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When I place my trade order in the stock exchanges, I know the price matching happens and only when there is a buyer and seller at the same price a trade happens.

But how does the quantity matching happen? For example, if I want to buy 1000 shares at $100, but there is only one seller to sell 10 shares at $100, what happens then?

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But how does the quantity matching happen? For example, if I want to buy 1000 shares at $100, but there is only one seller to sell 10 shares at $100, what happens then?

This depends on the type of order you've placed. If you placed a fill-or-kill order, your order to buy or sell a certain number of shares

is routed to the trading floor for immediate execution. If the order cannot be immediately filled, it is cancelled (killed) automatically. Note that the order must be filled in its entirety. Partial fills are not allowed.

In your example, your buy order wouldn't be filled because it couldn't be matched to a sell order of the same volume.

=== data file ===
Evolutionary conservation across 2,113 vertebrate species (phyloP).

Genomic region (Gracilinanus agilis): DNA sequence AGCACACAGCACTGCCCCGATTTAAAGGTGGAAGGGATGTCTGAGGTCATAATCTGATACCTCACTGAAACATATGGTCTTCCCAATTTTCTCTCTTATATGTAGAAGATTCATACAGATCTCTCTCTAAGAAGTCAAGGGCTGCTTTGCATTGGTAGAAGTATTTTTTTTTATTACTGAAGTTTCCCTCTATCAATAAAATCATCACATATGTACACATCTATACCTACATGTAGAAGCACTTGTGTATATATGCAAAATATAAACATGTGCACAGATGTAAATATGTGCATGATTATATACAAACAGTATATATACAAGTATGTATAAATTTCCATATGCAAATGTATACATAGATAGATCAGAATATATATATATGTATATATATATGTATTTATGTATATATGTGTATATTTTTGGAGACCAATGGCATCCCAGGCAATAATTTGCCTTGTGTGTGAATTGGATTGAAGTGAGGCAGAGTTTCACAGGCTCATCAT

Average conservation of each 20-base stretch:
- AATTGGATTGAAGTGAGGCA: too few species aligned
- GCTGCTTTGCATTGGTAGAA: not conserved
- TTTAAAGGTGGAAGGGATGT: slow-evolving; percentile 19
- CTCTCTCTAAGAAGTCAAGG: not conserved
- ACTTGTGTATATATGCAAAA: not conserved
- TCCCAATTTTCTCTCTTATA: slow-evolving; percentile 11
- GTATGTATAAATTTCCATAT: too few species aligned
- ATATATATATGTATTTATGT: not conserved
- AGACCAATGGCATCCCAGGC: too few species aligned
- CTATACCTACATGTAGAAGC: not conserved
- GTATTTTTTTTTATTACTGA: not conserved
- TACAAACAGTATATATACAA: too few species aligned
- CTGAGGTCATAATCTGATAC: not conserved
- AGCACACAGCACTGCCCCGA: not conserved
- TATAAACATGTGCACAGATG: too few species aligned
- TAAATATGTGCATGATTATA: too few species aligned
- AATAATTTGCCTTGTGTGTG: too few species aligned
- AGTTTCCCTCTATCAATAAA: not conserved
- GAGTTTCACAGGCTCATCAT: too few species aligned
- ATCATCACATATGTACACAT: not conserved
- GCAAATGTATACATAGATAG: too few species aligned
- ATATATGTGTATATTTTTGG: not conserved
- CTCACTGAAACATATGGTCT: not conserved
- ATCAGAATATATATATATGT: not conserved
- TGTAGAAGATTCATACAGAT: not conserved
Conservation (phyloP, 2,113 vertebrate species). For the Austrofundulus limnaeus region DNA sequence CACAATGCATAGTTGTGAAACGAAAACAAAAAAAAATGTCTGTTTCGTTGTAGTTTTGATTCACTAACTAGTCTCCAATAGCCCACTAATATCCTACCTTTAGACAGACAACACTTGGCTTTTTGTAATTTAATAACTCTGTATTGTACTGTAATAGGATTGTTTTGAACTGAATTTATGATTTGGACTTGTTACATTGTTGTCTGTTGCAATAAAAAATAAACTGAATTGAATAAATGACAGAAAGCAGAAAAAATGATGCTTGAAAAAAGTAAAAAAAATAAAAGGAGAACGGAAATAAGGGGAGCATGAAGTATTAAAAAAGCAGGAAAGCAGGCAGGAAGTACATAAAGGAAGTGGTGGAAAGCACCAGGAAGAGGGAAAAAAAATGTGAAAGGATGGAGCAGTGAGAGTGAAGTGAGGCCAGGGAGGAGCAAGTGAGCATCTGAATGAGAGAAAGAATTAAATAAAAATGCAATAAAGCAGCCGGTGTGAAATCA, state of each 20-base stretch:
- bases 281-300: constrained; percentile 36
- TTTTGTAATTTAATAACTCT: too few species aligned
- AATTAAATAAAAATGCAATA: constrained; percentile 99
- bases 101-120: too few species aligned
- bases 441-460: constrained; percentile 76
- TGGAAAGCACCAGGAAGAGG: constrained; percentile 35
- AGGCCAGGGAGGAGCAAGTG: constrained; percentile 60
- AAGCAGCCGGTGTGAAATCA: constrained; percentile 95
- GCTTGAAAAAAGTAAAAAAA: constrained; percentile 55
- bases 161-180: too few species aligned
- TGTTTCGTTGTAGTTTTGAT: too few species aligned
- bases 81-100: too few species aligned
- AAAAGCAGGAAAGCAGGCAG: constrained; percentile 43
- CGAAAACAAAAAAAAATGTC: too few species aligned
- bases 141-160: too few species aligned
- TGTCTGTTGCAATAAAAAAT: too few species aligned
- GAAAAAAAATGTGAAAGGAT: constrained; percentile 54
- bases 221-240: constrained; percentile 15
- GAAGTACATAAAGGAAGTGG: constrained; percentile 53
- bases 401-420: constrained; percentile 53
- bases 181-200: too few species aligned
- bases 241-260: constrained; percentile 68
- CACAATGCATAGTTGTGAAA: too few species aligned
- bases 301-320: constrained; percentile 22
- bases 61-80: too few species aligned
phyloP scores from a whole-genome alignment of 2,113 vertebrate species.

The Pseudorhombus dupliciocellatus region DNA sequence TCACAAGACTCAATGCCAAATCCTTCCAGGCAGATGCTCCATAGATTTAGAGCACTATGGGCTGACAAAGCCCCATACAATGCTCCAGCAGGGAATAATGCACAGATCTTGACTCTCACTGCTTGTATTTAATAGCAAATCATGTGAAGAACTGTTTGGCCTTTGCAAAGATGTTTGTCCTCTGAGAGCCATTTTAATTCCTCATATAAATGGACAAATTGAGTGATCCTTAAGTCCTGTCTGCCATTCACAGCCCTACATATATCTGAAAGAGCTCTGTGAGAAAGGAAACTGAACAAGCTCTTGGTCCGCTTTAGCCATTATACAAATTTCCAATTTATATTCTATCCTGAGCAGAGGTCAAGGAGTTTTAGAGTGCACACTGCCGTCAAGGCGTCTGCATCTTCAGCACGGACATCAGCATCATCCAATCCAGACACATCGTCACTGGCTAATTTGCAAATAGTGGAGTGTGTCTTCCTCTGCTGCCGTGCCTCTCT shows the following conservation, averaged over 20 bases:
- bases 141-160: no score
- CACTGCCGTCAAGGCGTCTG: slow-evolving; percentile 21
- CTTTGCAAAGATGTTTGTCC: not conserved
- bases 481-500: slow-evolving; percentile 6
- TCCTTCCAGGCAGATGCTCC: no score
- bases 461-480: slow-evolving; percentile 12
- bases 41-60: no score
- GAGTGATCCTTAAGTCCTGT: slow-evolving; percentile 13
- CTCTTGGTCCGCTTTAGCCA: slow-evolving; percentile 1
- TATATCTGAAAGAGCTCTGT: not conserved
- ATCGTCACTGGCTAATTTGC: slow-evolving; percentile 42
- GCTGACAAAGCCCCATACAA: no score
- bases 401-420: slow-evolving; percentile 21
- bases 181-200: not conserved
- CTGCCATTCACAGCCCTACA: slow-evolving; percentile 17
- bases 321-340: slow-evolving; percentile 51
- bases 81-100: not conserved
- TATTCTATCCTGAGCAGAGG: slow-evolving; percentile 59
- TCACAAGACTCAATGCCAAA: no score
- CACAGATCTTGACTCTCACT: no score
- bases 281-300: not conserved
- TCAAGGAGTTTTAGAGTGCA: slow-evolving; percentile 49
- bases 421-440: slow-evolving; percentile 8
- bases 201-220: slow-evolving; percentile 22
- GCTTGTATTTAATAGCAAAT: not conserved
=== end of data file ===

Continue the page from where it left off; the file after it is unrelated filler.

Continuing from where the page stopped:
This is similar to an all-or-none order, which is an order that contains

A condition instructing the broker to fill the order completely or not at all. If there is insufficient supply to meet the quantity requested by the order then it is canceled at the close of the market.

In this case, if your order wasn't matched to an order of the same volume by the time the market closes, it's cancelled.

If you simply placed a market/limit order, and (in the case of the limit order), part of your order was matched to another order with the right price, that part of your order will be filled, while the rest will remained unfilled.

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To answer your question in its entirety there's more information we need (exchange, session, traded security, order type, etc.).

Most exchanges support partial fills, that is your order will be partially executed and modified. In your example, you'd get an execution of 10 shares at $100, and your order ticket will be modified to $100 for 990 shares.

Like John Bensin explained, there are ways to prevent partial filling through order modifiers (e.g. Fill-or-Kill).

My addition here is, there are also ways to prevent the other bit, i.e. do the partial fill but don't keep a modified order in the system. You'd have to mark the order Immediate-or-Cancel (IoC). In your case you'd be partially filled (10 @$100) and that's it. For the remaining 990 shares you'd have to enter a new order.

  • Good answer; I forgot about IoC orders (I don't recall having personally used them, but I never place orders large enough to warrant it). – John Bensin Aug 20 '13 at 12:56

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